“Did not Allah check one set of people by means of another, there would surely have been pulled down monasteries, churches, synagogues, and mosques, in which the name of Allah is commemorated in abundant measure.” (Qur’an 22:40)
Saturday, Sept. 11, 2021, marks the 20th anniversary of one of the saddest days for America — a day appropriately dubbed “9/11,” the emergency number we call for help when our lives are vulnerable and in danger. This 20-year span includes two undeclared wars, the killing of thousands of American soldiers — not to mention the tens of thousands civilians killed. A war that left us with a spiraling, out of control financial debt into the trillions of dollars, but what have we really learned from the tragedy of Sept. 11, 2001?
Have we learned anything that we didn’t already know before this catastrophe? There have always been good people and there have always been evil people, and unless the good people rise above and unite against the artificial manmade barriers then the potential for more 9/11s is always a heartbeat away.
Interfaith relations in America became more popular as a result of 9/11 as people of many faiths sought to make sense of this unfathomable depth of evil; however, 20 years later we still have “Christian privilege” while people of other faiths in our society continue to struggle to prove their civility in the eyes of the general public. We even witnessed a boon in Qur’an sales in America for the first time since the 18th century when the Qur’an (Koran) was a best-seller right here in America, 200 years ago.
Today, 20 years later we still have to remind Americans that Muslims also were victims of 9/11. For many years the south tower, known as “2 World Trade Center,” housed a masjid (mosque), an Islamic space for worship on the 17th floor that included a wudu station (an area specially fitted for the washing ritual necessary before a Muslim prays). Yes, the Islamic faith was hurt, and the loss of Muslim lives was very much a part of one of the saddest days in America.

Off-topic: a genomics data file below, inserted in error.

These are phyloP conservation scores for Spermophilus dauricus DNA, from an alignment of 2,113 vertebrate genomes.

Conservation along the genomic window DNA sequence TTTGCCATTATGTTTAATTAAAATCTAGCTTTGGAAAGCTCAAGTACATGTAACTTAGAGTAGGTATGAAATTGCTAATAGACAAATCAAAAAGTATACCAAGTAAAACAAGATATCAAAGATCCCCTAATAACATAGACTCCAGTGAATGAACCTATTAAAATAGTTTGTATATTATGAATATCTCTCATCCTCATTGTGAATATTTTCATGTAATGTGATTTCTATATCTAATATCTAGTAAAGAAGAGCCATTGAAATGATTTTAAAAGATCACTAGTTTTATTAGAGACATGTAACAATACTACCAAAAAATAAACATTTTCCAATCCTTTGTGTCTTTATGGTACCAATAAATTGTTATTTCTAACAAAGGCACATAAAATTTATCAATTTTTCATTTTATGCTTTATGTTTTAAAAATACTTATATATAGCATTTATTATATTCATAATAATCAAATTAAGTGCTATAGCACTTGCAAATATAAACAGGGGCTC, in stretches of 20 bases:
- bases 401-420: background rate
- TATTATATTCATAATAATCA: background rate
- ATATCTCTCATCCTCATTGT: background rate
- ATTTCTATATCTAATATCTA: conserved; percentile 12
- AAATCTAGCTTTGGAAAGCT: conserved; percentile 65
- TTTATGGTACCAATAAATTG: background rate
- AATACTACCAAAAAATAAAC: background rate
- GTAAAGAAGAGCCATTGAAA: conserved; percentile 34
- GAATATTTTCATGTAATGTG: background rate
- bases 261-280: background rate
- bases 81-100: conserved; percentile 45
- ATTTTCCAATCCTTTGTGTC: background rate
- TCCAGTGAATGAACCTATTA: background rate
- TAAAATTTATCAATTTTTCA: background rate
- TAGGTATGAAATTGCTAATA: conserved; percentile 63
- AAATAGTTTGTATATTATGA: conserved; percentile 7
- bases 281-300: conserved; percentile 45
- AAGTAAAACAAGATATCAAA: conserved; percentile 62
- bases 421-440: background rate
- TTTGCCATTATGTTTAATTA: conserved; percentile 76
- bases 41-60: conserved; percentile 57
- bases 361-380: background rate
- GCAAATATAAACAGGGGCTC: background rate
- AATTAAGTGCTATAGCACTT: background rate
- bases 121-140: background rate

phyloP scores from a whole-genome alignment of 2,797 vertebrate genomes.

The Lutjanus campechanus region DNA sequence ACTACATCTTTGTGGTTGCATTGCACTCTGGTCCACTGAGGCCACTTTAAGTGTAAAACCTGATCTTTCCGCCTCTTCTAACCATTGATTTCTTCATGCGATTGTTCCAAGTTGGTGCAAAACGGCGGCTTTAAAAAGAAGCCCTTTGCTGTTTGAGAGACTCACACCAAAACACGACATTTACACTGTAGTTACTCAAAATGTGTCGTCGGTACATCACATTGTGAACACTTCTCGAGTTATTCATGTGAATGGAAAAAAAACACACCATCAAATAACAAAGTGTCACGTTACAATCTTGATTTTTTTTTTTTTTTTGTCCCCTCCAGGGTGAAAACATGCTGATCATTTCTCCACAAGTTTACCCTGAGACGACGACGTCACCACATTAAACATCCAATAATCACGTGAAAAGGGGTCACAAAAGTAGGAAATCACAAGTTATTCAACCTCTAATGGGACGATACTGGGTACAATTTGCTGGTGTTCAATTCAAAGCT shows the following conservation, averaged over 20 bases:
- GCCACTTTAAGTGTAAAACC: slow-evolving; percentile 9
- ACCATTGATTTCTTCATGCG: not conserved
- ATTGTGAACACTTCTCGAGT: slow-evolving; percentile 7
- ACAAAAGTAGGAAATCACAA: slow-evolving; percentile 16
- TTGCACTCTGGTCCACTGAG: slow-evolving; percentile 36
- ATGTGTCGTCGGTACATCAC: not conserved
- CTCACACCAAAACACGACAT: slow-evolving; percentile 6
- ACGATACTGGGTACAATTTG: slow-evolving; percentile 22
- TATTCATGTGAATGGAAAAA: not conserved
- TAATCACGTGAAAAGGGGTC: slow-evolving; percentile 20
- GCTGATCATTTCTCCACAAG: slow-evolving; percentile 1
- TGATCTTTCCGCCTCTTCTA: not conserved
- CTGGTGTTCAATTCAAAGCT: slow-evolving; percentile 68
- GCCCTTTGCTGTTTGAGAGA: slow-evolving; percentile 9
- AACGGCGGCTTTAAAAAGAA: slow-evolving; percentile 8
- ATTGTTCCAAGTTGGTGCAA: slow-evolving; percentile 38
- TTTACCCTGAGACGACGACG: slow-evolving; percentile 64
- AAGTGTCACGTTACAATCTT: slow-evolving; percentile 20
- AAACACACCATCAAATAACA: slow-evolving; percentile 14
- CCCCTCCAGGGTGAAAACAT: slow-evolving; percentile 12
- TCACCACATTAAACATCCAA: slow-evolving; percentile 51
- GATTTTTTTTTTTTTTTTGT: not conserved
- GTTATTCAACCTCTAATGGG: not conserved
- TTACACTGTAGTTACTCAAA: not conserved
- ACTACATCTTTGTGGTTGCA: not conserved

After 9/11 missed opportunities to learn that we have much more in common than the air we breathe, the water we drink or the sunshine we enjoy. We also have in common the need to heal from pain, fear and mistrust. Did we learn the lesson that we, regardless of our race, religion or our social and political status, all of us — drip by drip — contributed to the atmosphere that allowed that tragic event to occur on Sept. 11, 2001.
Yes, mainly through subtle, seemingly insignificant omissions we allow political fallacies to become the basis for errant rationalizations and reasoning. Despite the pain and sufferings of 9/11, in many faiths, we continue to allow an air of religious arrogance that teaches folks to think, “I have the whole truth.” An arrogance that blinds us to the fact that maybe we don’t have the full understanding of our “truths.” We still deny that racism has poisoned our ability to see “the others” as fully human. Within our own American homeland, we allow Americans permission to look at, work with and police over Americans while privately thinking and often times publicly saying, “Those people” are less than us “real Americans.”
It’s not too late to learn from the 20-year-old hurt and pain we are suffering. The attack upon our nation was more than the destruction of physical buildings, innumerable funerals and untold pains. The worse damage extends much further than the morning of Sept. 11, 2001. Accumulatively, the unheeded lessons from that one single day are more damaging to our humanness, to our sense of faith in neighbor. Our 20-year refusal to properly respond to the “9/11” alert is a big unanswered concern.
The 9/11 call for help for our nation has not been answered only because you and I — Muslims, Christians, Jews, Hindus, Buddhists and others, regardless of our political affiliations — we have not answered the call, the call to heed the lessons unlearned. They say that the teacher arrives when the student arrives. We know this means the teacher is already present and ready to teach, but until that student who is in denial accepts that now is the time to learn, that student will never respect the teacher or the learning environment; thus as Americans will we ever respect the lessons to be learned.
On Sept. 11, 2001, the “school bell” rang, and for 20 years it has been ringing and ringing, summoning us to learn the lessons that the physical wars of Afghanistan and Iraq can’t teach us.
Polarizing politics can’t teach us these lessons. Until good people rise and unite against artificial manmade barriers the lessons and the teacher will not appear — thus the No. 1 lesson from the terrible day of Sept. 11, 2001, goes unlearned — that all Americans must unite upon human excellence, with respect for the U.S. Constitution. We must unite with the firm intent of destroying all artificial barriers while encouraging self-accountability. Yes, Sept. 11, 2001, was a clarion call for us to unite as a nation but sadly still the lessons from that 9/11 emergency call has yet to be learned.
Michael “Mikal” Saahir is the resident Imam of Nur-Allah Islamic Center. He can be reached at firstname.lastname@example.org or at 317 753-3754.